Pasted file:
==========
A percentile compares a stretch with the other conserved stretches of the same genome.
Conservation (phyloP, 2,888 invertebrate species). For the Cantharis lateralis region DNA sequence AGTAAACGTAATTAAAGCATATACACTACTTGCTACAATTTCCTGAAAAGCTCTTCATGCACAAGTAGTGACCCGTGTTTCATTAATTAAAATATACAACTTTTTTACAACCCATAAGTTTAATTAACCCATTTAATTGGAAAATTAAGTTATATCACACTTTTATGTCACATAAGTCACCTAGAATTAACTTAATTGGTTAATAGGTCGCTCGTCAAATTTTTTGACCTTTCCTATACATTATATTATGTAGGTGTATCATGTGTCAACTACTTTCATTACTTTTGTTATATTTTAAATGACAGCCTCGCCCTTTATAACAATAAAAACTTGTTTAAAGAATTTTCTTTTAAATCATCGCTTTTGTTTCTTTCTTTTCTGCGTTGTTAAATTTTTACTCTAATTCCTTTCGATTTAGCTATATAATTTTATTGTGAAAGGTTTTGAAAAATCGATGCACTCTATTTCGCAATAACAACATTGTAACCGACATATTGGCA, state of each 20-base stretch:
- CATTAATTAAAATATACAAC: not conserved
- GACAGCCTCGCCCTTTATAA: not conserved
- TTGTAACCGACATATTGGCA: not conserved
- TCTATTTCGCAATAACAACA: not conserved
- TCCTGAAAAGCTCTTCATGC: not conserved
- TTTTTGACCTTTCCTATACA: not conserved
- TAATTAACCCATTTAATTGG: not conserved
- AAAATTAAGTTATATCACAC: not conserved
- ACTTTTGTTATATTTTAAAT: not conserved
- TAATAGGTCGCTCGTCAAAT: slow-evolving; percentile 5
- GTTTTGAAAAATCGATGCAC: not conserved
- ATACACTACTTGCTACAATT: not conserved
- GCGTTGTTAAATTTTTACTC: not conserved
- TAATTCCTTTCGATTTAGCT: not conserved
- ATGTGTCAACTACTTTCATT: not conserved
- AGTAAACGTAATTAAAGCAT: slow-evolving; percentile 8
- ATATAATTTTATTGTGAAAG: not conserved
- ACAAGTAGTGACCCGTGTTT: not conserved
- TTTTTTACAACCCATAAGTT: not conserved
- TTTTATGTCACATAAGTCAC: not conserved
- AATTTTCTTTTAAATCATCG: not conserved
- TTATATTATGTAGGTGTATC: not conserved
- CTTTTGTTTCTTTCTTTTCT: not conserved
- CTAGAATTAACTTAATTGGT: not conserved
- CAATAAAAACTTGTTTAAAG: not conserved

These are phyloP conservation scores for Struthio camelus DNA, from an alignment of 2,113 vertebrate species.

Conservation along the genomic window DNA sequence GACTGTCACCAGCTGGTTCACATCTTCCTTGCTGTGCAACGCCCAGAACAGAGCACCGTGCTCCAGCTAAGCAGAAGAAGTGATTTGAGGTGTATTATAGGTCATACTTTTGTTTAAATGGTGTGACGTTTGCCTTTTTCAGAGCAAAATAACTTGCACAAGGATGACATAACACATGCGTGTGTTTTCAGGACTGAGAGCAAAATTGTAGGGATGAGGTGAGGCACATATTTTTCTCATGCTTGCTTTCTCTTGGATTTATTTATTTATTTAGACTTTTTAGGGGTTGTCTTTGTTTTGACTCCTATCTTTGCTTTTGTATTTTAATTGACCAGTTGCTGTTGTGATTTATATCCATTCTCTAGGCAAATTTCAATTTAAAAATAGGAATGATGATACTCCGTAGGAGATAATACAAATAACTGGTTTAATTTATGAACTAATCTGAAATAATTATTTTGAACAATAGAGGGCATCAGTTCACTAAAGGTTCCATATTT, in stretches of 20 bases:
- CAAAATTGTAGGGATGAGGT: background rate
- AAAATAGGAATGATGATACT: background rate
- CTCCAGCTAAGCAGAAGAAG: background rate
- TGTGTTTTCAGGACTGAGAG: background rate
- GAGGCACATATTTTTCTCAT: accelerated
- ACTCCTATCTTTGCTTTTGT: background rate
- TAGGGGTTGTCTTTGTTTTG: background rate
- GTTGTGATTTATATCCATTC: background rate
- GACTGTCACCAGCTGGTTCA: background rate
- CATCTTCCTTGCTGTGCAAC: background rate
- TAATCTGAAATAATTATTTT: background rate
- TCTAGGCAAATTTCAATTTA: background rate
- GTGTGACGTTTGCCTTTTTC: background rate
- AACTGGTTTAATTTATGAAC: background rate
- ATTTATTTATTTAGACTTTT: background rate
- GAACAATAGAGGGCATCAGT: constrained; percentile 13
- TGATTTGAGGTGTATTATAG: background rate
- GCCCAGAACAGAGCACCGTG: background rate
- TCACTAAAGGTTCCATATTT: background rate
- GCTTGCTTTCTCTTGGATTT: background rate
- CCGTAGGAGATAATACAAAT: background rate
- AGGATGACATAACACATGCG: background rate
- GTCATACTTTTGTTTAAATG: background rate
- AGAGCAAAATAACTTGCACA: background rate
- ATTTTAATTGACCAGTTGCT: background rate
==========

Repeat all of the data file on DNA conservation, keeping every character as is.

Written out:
A percentile compares a stretch with the other conserved stretches of the same genome.
Conservation (phyloP, 2,888 invertebrate species). For the Cantharis lateralis region DNA sequence AGTAAACGTAATTAAAGCATATACACTACTTGCTACAATTTCCTGAAAAGCTCTTCATGCACAAGTAGTGACCCGTGTTTCATTAATTAAAATATACAACTTTTTTACAACCCATAAGTTTAATTAACCCATTTAATTGGAAAATTAAGTTATATCACACTTTTATGTCACATAAGTCACCTAGAATTAACTTAATTGGTTAATAGGTCGCTCGTCAAATTTTTTGACCTTTCCTATACATTATATTATGTAGGTGTATCATGTGTCAACTACTTTCATTACTTTTGTTATATTTTAAATGACAGCCTCGCCCTTTATAACAATAAAAACTTGTTTAAAGAATTTTCTTTTAAATCATCGCTTTTGTTTCTTTCTTTTCTGCGTTGTTAAATTTTTACTCTAATTCCTTTCGATTTAGCTATATAATTTTATTGTGAAAGGTTTTGAAAAATCGATGCACTCTATTTCGCAATAACAACATTGTAACCGACATATTGGCA, state of each 20-base stretch:
- CATTAATTAAAATATACAAC: not conserved
- GACAGCCTCGCCCTTTATAA: not conserved
- TTGTAACCGACATATTGGCA: not conserved
- TCTATTTCGCAATAACAACA: not conserved
- TCCTGAAAAGCTCTTCATGC: not conserved
- TTTTTGACCTTTCCTATACA: not conserved
- TAATTAACCCATTTAATTGG: not conserved
- AAAATTAAGTTATATCACAC: not conserved
- ACTTTTGTTATATTTTAAAT: not conserved
- TAATAGGTCGCTCGTCAAAT: slow-evolving; percentile 5
- GTTTTGAAAAATCGATGCAC: not conserved
- ATACACTACTTGCTACAATT: not conserved
- GCGTTGTTAAATTTTTACTC: not conserved
- TAATTCCTTTCGATTTAGCT: not conserved
- ATGTGTCAACTACTTTCATT: not conserved
- AGTAAACGTAATTAAAGCAT: slow-evolving; percentile 8
- ATATAATTTTATTGTGAAAG: not conserved
- ACAAGTAGTGACCCGTGTTT: not conserved
- TTTTTTACAACCCATAAGTT: not conserved
- TTTTATGTCACATAAGTCAC: not conserved
- AATTTTCTTTTAAATCATCG: not conserved
- TTATATTATGTAGGTGTATC: not conserved
- CTTTTGTTTCTTTCTTTTCT: not conserved
- CTAGAATTAACTTAATTGGT: not conserved
- CAATAAAAACTTGTTTAAAG: not conserved

These are phyloP conservation scores for Struthio camelus DNA, from an alignment of 2,113 vertebrate species.

Conservation along the genomic window DNA sequence GACTGTCACCAGCTGGTTCACATCTTCCTTGCTGTGCAACGCCCAGAACAGAGCACCGTGCTCCAGCTAAGCAGAAGAAGTGATTTGAGGTGTATTATAGGTCATACTTTTGTTTAAATGGTGTGACGTTTGCCTTTTTCAGAGCAAAATAACTTGCACAAGGATGACATAACACATGCGTGTGTTTTCAGGACTGAGAGCAAAATTGTAGGGATGAGGTGAGGCACATATTTTTCTCATGCTTGCTTTCTCTTGGATTTATTTATTTATTTAGACTTTTTAGGGGTTGTCTTTGTTTTGACTCCTATCTTTGCTTTTGTATTTTAATTGACCAGTTGCTGTTGTGATTTATATCCATTCTCTAGGCAAATTTCAATTTAAAAATAGGAATGATGATACTCCGTAGGAGATAATACAAATAACTGGTTTAATTTATGAACTAATCTGAAATAATTATTTTGAACAATAGAGGGCATCAGTTCACTAAAGGTTCCATATTT, in stretches of 20 bases:
- CAAAATTGTAGGGATGAGGT: background rate
- AAAATAGGAATGATGATACT: background rate
- CTCCAGCTAAGCAGAAGAAG: background rate
- TGTGTTTTCAGGACTGAGAG: background rate
- GAGGCACATATTTTTCTCAT: accelerated
- ACTCCTATCTTTGCTTTTGT: background rate
- TAGGGGTTGTCTTTGTTTTG: background rate
- GTTGTGATTTATATCCATTC: background rate
- GACTGTCACCAGCTGGTTCA: background rate
- CATCTTCCTTGCTGTGCAAC: background rate
- TAATCTGAAATAATTATTTT: background rate
- TCTAGGCAAATTTCAATTTA: background rate
- GTGTGACGTTTGCCTTTTTC: background rate
- AACTGGTTTAATTTATGAAC: background rate
- ATTTATTTATTTAGACTTTT: background rate
- GAACAATAGAGGGCATCAGT: constrained; percentile 13
- TGATTTGAGGTGTATTATAG: background rate
- GCCCAGAACAGAGCACCGTG: background rate
- TCACTAAAGGTTCCATATTT: background rate
- GCTTGCTTTCTCTTGGATTT: background rate
- CCGTAGGAGATAATACAAAT: background rate
- AGGATGACATAACACATGCG: background rate
- GTCATACTTTTGTTTAAATG: background rate
- AGAGCAAAATAACTTGCACA: background rate
- ATTTTAATTGACCAGTTGCT: background rate